“These 18 districts don’t represent neighborhoods or create districts with nothing in common,” Glaser said. “Look at the new 15th. It starts down on 40th and Mitchell and stretches all the way north to 124th and Congress. Plus there are districts wrapped around districts, where you have to travel through another district to get to the rest of your district.”
The proposed map contains four wrap-around districts – the 4th, 5th, 7th and 10th. The 4th, represented by Marina Dimitrijevic, and the 10th, represented by Redistricting Committee Chair Michael Mayo, currently do wrap around other districts.
Elected officials also weighed in with a resolution approved and signed by the Intergovernmental Cooperation Council, an organization made up of all the mayors and village presidents in the county, along with County Executive Chris Abele. Franklin Mayor Tom Taylor told the redistricting committee that the proposed plan didn’t have the support of the ICC. He said the ICC believed the County Board violated state statutes which requires active participation by the affected municipalities and public in the redistricting process.
“I would have liked to have seen hearings on this spread around the county,” Taylor said. “The courthouse is hard to access and paying for parking down here is hard for the average person.”
The preliminary plan crossed Abele’s desk and he allowed it to go into effect without signing it. Abele has said he would have preferred a more substantial downsizing but didn’t veto the board’s plan because he thought a veto would be overridden.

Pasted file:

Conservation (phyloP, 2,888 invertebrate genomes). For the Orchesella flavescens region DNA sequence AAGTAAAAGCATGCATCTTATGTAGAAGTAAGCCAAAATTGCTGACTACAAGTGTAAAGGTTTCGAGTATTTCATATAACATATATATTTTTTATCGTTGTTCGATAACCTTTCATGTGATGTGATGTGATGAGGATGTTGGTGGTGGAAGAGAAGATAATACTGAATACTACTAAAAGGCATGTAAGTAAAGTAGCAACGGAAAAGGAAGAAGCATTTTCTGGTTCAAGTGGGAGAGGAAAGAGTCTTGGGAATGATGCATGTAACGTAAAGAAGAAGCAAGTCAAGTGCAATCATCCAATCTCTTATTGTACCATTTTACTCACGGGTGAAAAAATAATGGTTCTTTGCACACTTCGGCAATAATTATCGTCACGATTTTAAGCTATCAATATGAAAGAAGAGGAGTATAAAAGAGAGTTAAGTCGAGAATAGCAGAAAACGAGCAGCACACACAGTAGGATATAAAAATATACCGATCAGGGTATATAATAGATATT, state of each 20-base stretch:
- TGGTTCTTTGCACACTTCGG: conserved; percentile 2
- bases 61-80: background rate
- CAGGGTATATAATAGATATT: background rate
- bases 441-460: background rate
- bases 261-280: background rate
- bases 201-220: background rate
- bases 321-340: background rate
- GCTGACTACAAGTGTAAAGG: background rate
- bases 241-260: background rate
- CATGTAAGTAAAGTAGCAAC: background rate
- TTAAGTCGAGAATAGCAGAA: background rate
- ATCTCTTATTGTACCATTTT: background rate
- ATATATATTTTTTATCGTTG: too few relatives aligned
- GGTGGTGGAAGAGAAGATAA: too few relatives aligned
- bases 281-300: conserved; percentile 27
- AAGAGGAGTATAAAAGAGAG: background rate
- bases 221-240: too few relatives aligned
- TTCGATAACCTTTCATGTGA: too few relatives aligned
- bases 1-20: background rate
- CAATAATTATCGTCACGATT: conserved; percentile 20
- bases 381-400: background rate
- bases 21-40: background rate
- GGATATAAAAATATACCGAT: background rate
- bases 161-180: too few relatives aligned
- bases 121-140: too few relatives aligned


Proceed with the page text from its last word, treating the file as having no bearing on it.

Instead of the county board’s proposal, Taylor, the ICC, the Hispanic community and Supervisor Joe Sanfellipo have thrown support behind what is being dubbed the “Rodriguez Plan.”
“I think that this clearly includes better representatives, takes into account the population shift to the southern parts of the county and also restores Rice’s district,” Taylor said.
Jesus Rodriguez refused to take credit for the plan endorsed by the ICC, instead saying it was developed by the Hispanics For Leadership organization. He said it takes into account the growth of Milwaukee’s hispanic population by 43,000 over the last decade and maintains two Hispanic-majority districts in the county. Of the current 19 districts, two are considered Hispanic-majority; the board’s proposed plan reduces the Hispanic districts to one.
“Our map is apolitical. It is based on sound numbers and input from various members of the community,” Rodriguez said. “It has compact districts, preserves the cores of previous districts and maintains neighborhoods.”
He also invited the committee and members of the public to attend a meeting on July 20 at Tres Hermanos Restaurant on 13th and Lincoln to discuss the “Rodriguez Plan.”
Mayo said after the meeting that he expects the committee to only make “small tweaks” to the proposed map, mainly based on ward designations developed by the 19 municipalities. According to Glenn Bultman, a committee staffer, every community in the county (with the exception of Oak Creek) has delivered their new ward maps to the county and had drawn them in accordance with the county’s proposal.
But everything in Milwaukee County could be mute if the Legislature votes on their maps next Tuesday, which will set the county board’s plan in stone. Or in wet cement, since both these fights will probably end up in a court near you.
To see the state’s proposed maps for the Senate, Assembly and Congressional districts, click here